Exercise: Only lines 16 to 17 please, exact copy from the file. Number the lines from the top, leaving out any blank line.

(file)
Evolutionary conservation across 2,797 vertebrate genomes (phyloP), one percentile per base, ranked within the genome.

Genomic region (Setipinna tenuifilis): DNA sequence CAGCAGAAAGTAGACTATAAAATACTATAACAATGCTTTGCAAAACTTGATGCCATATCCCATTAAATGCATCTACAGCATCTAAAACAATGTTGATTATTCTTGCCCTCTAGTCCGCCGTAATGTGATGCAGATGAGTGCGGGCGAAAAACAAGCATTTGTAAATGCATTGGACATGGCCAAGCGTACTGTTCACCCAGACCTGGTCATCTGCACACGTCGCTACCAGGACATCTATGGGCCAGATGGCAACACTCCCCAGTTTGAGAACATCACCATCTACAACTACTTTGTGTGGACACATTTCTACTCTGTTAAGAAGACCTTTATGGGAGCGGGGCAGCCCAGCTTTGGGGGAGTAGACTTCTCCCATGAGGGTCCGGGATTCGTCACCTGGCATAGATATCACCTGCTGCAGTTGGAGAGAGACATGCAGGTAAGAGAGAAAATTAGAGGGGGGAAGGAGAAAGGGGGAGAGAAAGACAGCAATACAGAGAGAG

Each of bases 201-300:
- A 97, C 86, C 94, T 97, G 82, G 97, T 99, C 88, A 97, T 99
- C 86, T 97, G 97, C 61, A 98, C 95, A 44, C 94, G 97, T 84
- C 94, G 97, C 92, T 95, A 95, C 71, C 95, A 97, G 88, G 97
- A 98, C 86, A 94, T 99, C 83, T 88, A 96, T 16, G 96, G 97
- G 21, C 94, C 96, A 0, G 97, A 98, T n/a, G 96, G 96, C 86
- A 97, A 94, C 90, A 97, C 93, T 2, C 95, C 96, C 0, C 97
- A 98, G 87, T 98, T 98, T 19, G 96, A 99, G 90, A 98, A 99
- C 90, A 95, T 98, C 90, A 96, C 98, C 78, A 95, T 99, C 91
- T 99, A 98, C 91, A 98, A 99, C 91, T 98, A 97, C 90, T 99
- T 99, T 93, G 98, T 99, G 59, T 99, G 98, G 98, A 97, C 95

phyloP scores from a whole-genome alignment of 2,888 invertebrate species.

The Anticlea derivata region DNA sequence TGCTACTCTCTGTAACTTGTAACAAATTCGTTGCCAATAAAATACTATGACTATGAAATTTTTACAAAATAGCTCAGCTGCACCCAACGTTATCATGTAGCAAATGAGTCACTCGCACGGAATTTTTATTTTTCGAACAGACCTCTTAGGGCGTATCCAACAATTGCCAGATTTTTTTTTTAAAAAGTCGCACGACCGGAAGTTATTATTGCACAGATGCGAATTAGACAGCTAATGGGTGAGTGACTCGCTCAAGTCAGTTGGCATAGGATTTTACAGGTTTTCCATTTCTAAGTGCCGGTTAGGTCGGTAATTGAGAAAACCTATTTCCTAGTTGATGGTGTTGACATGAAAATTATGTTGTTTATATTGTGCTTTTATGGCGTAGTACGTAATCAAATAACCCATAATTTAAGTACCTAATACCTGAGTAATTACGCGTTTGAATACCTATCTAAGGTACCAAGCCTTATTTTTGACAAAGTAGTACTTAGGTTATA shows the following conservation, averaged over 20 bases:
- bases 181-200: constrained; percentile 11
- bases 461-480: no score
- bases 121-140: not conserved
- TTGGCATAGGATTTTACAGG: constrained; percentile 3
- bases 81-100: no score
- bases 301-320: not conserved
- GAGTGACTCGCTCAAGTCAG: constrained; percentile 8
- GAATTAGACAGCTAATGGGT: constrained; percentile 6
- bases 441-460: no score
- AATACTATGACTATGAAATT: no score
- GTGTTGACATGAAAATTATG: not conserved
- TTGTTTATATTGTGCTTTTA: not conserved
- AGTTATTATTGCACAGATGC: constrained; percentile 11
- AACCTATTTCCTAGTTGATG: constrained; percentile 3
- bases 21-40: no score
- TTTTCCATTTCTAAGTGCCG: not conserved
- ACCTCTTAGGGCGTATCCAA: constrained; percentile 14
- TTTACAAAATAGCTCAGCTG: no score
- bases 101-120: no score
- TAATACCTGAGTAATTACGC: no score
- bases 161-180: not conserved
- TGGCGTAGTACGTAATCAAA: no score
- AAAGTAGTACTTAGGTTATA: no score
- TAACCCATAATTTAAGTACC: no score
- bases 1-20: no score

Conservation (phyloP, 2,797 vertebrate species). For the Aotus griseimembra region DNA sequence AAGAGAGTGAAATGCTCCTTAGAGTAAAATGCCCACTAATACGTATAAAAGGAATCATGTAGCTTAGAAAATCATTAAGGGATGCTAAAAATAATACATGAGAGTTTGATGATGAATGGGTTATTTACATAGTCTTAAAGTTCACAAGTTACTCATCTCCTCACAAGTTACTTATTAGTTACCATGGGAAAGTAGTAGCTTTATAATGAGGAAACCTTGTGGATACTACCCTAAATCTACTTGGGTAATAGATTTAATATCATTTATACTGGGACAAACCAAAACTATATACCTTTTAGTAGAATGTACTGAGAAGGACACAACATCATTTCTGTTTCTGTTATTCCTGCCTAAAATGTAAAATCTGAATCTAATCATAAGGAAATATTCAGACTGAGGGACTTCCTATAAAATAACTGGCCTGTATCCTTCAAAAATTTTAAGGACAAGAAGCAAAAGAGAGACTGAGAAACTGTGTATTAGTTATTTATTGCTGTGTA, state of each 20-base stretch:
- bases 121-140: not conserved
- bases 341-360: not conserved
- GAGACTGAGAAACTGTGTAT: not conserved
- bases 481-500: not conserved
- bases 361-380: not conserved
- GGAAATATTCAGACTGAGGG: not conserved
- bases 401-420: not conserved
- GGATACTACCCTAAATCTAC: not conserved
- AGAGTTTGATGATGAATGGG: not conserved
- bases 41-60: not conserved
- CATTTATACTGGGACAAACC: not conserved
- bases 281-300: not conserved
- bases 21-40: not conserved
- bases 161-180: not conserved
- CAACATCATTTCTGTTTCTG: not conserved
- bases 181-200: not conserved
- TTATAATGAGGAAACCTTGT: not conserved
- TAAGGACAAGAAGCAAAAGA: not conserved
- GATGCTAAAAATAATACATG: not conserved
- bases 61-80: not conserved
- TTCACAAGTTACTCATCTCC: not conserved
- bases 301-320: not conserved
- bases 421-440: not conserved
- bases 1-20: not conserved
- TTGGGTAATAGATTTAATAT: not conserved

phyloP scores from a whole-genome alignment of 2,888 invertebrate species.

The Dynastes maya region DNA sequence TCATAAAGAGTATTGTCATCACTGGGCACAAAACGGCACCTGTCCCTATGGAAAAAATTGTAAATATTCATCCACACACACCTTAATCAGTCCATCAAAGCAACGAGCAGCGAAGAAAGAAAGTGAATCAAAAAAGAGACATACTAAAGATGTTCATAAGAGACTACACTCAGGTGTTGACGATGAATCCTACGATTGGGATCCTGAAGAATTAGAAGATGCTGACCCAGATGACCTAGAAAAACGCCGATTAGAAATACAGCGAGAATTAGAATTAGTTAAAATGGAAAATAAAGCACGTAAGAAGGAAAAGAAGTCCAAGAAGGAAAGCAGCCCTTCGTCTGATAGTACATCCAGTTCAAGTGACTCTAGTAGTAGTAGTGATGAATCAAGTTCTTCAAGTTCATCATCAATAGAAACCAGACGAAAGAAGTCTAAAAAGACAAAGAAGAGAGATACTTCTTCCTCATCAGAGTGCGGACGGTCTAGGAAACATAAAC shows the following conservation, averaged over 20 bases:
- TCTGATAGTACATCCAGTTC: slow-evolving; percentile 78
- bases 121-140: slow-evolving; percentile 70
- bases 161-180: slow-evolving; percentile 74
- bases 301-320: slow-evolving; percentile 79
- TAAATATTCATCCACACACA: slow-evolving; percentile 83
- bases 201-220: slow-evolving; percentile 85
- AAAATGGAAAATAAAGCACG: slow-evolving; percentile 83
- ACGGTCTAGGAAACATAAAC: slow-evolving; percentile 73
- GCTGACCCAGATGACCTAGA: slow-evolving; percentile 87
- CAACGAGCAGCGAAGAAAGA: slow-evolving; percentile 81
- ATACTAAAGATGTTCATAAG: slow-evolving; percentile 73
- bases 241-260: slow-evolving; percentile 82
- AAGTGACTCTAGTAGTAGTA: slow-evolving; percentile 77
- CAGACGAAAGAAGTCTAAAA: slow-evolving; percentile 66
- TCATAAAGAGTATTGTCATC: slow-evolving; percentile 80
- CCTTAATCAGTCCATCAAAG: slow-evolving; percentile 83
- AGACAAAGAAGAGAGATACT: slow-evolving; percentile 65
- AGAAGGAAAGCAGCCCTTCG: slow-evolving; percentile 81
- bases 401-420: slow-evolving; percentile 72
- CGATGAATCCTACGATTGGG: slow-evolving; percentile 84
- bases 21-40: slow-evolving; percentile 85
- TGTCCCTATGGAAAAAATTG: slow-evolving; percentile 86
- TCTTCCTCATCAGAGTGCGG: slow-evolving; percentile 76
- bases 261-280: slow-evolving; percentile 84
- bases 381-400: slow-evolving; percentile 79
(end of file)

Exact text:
- bases 181-200: constrained; percentile 11
- bases 461-480: no score